Writer: Sholly Fisch
Artists: Dave Alvarez(p); Mike DeCarlo(i), Dave Tanguay(c)
"Image is Everything"
Writer: Chuck Kim
Artists: Dave Alvarez(p); Mike DeCarlo(i), Digital Chameleon(c)
"Lights, Camera, Traction"
Writer: Terry Collins
Artists:Brian Garvey(p); Mike DeCarlo(i), Dave Tanguay(c)
Here's where the page count in a Johnny DC book should have been postponed. Sholly Fisch comes up with a brilliant idea of having a twenty-two page telethon in which he and the art team of Alvarez, DeCarlo and Tanguay contribute a one page gag starring practically the entire cast of Looney Tunes.
The variety of humor astounds. Fisch's central conceit of the telethon makes use of the show business rivalry between Bugs and Daffy. Wile E. Coyote once again gets a metaphysical comeuppance. Foghorn Leghorn tries to teach Egghead to draw in a series of one-page lessons that differ at times drastically but provide equal laughs. Literal mindedness becomes a joke in Porky Pig's and Daffy Duck's cartoon. Rocko and Muggsy pull off a very special bank heist. The continuity of Pepe LePew amuses. The two Mad Scientists that attempted to perform an impromptu brainectomy on Bugs finally meet. For once, Sylvester isn't after Tweety, and he gets some just desserts in annoying the bird. Witch Hazel is on hand for some hilarious hocus-pocus. Fisch explains the crop circles in a Marvin Martian frame of mind. A play on words means trouble for Yosemite Sam. The Goofy Gophers find a pun has gone too far, Tasmanian Devil for President! I really, really wish Taz was President.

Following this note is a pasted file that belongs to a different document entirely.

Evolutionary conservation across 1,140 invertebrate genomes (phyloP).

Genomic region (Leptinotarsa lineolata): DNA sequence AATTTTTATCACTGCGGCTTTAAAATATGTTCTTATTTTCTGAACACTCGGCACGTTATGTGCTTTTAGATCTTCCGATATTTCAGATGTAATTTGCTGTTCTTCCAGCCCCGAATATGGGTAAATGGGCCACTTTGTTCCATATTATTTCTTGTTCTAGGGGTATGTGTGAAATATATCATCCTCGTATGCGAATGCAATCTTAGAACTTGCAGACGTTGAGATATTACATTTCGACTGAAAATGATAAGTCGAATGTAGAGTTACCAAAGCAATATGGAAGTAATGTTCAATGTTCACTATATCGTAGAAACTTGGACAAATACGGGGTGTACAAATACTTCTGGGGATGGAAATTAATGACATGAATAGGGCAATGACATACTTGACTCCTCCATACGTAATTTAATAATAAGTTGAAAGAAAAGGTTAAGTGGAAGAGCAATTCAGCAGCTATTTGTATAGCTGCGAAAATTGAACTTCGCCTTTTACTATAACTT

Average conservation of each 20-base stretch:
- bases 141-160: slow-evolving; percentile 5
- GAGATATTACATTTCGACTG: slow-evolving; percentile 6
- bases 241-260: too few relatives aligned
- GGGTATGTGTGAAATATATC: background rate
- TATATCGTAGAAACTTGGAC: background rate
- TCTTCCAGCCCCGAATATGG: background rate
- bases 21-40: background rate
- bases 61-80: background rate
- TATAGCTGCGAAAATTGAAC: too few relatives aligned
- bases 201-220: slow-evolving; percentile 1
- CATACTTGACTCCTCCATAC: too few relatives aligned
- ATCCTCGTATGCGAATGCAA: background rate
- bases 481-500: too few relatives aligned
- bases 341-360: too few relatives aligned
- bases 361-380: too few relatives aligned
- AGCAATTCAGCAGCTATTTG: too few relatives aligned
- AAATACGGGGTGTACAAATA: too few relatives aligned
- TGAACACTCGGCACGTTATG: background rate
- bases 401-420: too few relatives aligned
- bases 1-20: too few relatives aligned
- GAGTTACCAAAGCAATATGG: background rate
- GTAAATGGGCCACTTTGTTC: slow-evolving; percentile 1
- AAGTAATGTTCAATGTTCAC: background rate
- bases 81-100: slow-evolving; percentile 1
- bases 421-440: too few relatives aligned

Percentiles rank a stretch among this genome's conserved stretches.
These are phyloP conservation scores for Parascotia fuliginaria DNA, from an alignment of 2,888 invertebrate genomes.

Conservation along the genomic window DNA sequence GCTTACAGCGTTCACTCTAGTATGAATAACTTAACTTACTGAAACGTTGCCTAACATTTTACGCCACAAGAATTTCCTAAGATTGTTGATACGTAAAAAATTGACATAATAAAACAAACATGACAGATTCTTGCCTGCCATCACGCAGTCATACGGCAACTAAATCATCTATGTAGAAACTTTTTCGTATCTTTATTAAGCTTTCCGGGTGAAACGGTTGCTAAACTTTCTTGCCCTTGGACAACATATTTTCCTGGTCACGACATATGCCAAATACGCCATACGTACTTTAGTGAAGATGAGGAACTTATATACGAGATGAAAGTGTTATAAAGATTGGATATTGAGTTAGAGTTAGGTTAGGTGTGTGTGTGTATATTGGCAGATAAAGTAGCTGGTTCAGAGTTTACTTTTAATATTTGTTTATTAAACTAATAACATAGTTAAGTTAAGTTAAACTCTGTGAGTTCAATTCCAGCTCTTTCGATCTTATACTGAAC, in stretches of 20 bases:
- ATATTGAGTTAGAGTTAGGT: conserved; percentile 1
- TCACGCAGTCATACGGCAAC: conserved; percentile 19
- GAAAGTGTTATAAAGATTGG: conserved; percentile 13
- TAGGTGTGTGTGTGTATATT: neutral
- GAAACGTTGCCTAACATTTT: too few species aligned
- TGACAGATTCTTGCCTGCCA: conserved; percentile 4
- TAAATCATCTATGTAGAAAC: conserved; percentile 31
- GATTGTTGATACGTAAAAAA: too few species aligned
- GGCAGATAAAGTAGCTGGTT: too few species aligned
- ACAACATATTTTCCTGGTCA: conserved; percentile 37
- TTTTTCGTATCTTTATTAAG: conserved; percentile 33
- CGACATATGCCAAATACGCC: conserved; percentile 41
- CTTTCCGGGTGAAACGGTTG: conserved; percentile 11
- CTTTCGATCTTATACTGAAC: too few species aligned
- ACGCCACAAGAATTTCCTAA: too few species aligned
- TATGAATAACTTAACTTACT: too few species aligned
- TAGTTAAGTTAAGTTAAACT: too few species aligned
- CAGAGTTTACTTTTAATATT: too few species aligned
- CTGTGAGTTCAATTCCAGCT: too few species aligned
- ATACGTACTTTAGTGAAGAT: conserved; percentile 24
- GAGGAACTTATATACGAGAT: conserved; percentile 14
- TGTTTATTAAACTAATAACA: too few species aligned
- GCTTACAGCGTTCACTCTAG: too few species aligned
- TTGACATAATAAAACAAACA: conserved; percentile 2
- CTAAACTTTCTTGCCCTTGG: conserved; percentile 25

Now, the additional stories aren't bad. They're quite good in fact. They just put a damper on what Sholly Fisch and company were going to accomplish. A single comic book filled with one page gags in a parody of a telethon that reaches its goal in a predictable Looney Tunes fashion and ends. The book however goes on.
Chuck Kim updates Bugs' panache for disguise with a hilarious satire about Hollywood PR. Dave Alvarez brings a gamut of cartoony characters to this indictment of pop culture, and it's often his artwork that helps bring the punchline of the mini-jokes home. For example, The Scream gag wouldn't be quite so funny without Alvarez's portrayal of an indifferent killer who has found his love and an indignant actress/victim.
In "Lights, Action, Traction" Taz whirls onto the stage again for a gut-busting tear up on the Ape Man subgenre of action cinema. Terry Collins provides winning scenes for Brian Garvey who spruces up the story with a supremely confused Taz, a Kirk Douglas caricature of a Jungle Man, and a Dick Dastardly inspired Director.
This is a pretty impressive bag of jokes in a thick format that doesn't even carry a lot of advertising. Looney Tunes is definitely worth the extra quarters.
What did you think of this book?
Have your say at the Line of Fire Forum!